Britain’s care system is ‘turning its back’ on some of the most vulnerable young people, a leading charity has said.

Action for Children warns that young people in the most difficult situations are leaving the care system too young and without crucial life skills.

Young people in care, many of which have learning difficulties or mental health issues, are not being given the right help and support early enough to enable them to live independently and reduce the probability of becoming homeless.

While young people in foster care often stay until they are 21 years-of-age, the risk of becoming homeless rises for young people in residential care, who do not have stable placements and can leave before they reach 18 years-of-age.

Sir Tony Hawkhead, chief executive of Action for Children, said:

“Young people who have had traumatic early lives, who struggle with learning disabilities or mental health issues are the ones who need the most care, but the state is turning its back on them.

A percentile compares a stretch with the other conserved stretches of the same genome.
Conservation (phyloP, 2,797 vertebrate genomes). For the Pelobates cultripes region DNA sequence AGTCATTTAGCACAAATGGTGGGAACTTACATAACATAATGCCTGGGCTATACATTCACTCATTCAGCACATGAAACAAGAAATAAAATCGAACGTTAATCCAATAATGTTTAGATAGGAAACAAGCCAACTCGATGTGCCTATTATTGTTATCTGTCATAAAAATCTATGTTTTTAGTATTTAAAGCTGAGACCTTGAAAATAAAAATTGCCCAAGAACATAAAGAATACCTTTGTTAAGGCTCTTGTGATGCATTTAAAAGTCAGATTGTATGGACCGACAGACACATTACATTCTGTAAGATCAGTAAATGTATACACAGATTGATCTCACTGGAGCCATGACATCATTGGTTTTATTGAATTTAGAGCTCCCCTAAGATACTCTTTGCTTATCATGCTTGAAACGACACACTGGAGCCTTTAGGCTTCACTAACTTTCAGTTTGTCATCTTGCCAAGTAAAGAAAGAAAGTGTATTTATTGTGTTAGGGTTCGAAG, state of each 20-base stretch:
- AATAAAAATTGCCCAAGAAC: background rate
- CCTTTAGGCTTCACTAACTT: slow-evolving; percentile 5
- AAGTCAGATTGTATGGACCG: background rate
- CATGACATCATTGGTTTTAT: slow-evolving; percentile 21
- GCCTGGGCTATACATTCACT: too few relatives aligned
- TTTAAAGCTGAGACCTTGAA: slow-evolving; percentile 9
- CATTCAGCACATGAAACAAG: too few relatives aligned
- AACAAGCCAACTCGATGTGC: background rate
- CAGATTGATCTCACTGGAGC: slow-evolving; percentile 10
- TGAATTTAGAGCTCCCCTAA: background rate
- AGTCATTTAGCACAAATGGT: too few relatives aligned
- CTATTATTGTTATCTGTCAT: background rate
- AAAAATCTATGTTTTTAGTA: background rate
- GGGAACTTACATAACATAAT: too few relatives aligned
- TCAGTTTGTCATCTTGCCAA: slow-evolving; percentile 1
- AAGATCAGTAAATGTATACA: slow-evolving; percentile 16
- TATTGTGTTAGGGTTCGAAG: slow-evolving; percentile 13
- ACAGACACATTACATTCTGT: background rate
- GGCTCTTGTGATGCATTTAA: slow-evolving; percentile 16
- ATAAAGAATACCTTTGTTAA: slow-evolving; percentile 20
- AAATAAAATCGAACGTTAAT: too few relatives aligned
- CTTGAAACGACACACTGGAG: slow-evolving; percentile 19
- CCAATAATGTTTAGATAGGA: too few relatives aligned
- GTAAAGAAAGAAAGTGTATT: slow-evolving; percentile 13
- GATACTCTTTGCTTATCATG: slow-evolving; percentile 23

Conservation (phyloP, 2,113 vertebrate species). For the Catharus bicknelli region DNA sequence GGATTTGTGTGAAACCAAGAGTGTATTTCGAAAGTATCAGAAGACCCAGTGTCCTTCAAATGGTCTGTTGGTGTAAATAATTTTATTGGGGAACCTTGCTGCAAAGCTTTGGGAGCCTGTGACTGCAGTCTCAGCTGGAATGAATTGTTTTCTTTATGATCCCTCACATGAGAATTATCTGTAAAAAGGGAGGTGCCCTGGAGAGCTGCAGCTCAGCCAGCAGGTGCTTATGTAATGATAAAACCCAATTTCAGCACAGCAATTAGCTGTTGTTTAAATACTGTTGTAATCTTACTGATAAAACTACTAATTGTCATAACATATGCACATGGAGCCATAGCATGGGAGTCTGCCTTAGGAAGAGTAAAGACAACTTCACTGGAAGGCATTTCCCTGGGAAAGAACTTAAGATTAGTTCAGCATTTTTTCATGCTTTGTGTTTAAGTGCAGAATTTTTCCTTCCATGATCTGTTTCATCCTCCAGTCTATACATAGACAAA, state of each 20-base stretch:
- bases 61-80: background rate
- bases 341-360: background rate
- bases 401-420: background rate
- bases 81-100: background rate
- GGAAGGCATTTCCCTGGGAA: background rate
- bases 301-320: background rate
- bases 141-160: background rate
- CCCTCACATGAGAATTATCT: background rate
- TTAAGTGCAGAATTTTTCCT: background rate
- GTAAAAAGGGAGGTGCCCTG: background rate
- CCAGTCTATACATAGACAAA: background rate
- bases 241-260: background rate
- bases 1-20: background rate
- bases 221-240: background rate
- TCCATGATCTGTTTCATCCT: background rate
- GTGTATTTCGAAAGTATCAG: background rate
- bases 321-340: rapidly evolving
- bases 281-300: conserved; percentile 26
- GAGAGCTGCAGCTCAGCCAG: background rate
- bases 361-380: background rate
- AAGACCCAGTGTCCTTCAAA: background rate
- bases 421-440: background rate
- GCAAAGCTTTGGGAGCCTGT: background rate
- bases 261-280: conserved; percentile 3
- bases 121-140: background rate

“It’s ludicrous that teenagers who are still dealing with the legacy of abuse and neglect have to cope with adult responsibilities, like building a stable home, at an age when most of their peers are supported by parents.

“If we don’t rethink care so it acts less like a system and more like a parent then these problems won’t go away.”

Action for Children interviewed 31 ‘marginalised’ young people in England and Wales, for its new report ‘Too Much, Too Young’, about their experiences of finding a home after they left the care system.

Researchers found that without the correct emotional support, young people leaving the care system struggle to cope with living an independent life.

Some young people move in with a family members, but the charity says this can be ‘difficult’ and lead to ‘further instability’

The charity is calling on all political parties to prioritise the emotional and mental health of children in care. They should also help to ensure that young people, who return to their families after leaving the care system, are kept safe and free from risk.

We should not ‘give up on young people when their lives are at the most challenging’, say Action for Children.

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